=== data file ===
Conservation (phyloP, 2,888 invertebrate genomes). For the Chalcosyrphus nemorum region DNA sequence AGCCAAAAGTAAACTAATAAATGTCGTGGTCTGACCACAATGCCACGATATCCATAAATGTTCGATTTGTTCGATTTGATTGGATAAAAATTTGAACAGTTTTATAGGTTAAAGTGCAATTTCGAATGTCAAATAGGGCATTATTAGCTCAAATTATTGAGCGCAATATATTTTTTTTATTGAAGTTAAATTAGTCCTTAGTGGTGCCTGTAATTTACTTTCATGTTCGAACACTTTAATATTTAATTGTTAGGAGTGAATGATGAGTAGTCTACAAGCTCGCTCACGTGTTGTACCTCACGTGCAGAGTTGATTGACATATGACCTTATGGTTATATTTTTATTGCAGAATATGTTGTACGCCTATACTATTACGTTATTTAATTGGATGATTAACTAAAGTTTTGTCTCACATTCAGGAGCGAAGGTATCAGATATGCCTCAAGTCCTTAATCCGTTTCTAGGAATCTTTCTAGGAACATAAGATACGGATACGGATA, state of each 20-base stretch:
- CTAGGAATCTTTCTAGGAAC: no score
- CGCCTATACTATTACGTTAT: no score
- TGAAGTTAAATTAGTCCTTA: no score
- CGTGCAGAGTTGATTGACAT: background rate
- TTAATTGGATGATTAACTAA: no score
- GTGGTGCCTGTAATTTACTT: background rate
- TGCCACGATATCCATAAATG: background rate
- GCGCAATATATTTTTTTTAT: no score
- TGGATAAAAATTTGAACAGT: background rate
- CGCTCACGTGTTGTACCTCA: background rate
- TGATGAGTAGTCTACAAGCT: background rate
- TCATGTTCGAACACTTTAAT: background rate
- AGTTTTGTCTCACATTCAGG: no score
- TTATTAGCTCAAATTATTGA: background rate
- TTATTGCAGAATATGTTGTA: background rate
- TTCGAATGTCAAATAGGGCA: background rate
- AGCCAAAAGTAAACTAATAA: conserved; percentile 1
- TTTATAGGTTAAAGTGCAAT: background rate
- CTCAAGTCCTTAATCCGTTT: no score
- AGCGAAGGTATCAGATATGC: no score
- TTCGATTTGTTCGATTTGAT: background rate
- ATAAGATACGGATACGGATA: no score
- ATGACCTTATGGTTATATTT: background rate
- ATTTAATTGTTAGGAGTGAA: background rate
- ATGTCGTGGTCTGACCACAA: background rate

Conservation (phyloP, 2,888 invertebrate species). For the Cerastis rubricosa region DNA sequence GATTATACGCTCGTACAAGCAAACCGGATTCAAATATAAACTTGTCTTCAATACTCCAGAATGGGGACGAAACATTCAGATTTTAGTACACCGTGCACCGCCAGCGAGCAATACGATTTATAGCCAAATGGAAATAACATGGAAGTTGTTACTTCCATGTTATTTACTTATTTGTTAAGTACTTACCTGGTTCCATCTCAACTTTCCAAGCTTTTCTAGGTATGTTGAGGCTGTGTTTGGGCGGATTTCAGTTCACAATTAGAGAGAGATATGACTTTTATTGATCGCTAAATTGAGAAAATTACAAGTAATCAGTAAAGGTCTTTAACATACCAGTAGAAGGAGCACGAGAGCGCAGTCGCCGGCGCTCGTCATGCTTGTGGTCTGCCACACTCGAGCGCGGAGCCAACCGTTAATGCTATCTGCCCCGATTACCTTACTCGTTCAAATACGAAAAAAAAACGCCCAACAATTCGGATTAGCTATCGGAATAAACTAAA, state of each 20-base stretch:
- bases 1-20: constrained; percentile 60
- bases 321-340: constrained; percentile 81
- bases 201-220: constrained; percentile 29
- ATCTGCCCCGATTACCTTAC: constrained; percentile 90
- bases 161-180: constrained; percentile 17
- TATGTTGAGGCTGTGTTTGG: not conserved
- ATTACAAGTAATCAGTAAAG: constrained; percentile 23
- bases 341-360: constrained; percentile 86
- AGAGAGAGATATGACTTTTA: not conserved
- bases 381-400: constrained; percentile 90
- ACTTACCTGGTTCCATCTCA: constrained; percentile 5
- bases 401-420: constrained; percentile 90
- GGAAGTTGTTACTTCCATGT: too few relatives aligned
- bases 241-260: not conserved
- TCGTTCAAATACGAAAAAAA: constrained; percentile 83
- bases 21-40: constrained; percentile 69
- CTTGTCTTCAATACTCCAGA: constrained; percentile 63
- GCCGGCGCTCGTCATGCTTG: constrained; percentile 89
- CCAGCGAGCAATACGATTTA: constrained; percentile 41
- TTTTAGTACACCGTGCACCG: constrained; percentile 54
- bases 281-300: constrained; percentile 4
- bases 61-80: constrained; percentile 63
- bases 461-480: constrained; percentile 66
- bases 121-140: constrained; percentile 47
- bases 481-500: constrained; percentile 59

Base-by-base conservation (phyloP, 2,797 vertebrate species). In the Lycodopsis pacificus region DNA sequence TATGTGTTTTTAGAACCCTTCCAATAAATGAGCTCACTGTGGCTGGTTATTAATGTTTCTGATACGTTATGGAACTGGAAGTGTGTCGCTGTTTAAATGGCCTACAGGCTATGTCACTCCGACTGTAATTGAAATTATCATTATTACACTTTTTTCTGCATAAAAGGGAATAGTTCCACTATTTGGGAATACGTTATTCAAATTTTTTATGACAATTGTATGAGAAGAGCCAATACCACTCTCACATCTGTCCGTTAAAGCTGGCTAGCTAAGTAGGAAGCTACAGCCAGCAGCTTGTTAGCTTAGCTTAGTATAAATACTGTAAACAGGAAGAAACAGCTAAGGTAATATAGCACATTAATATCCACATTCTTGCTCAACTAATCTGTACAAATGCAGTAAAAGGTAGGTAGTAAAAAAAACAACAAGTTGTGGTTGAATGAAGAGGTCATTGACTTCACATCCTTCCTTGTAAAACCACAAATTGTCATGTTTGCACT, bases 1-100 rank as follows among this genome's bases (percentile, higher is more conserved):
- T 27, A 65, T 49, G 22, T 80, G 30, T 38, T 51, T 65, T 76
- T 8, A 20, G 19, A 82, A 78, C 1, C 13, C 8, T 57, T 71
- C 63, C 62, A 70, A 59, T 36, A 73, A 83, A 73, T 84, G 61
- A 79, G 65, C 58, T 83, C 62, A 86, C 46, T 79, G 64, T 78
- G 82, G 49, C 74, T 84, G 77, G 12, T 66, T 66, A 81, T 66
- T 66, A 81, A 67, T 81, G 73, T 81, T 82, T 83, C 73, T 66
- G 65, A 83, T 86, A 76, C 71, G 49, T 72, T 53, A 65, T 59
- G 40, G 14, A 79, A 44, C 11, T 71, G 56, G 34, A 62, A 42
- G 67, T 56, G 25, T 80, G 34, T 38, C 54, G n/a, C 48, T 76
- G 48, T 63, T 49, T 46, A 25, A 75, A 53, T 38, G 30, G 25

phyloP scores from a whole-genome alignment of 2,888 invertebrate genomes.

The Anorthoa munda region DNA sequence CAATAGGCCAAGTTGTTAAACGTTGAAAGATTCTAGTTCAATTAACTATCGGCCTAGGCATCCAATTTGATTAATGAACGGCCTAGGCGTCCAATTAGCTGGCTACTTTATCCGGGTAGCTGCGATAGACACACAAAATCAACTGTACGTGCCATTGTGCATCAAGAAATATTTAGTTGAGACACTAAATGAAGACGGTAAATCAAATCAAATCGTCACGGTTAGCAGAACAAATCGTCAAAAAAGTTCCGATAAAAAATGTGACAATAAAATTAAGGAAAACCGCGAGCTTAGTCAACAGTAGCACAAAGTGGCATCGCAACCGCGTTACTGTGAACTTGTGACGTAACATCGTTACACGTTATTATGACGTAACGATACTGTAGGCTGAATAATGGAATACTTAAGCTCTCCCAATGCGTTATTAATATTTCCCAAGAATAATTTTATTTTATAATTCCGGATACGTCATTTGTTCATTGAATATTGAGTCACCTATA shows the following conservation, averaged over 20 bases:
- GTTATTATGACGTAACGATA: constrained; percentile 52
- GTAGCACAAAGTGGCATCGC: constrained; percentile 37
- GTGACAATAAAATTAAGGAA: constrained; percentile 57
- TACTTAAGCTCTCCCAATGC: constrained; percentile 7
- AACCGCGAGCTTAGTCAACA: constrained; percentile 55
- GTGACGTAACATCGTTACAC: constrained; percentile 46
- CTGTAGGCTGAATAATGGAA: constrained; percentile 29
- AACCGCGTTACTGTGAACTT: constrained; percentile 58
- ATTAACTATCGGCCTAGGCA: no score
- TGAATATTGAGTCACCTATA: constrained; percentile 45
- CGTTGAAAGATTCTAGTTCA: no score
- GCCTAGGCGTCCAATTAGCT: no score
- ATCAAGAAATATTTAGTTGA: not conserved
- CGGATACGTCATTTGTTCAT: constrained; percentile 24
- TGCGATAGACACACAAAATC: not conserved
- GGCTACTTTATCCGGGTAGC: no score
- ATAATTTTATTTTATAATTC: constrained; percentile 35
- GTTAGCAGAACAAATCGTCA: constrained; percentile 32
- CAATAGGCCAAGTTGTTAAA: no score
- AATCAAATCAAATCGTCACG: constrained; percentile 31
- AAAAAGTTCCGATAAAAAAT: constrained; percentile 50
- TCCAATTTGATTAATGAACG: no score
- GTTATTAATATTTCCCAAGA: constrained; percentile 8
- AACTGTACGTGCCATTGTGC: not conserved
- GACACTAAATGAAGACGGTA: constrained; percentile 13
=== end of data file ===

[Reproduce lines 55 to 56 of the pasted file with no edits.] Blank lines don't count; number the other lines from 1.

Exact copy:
- T 8, A 20, G 19, A 82, A 78, C 1, C 13, C 8, T 57, T 71
- C 63, C 62, A 70, A 59, T 36, A 73, A 83, A 73, T 84, G 61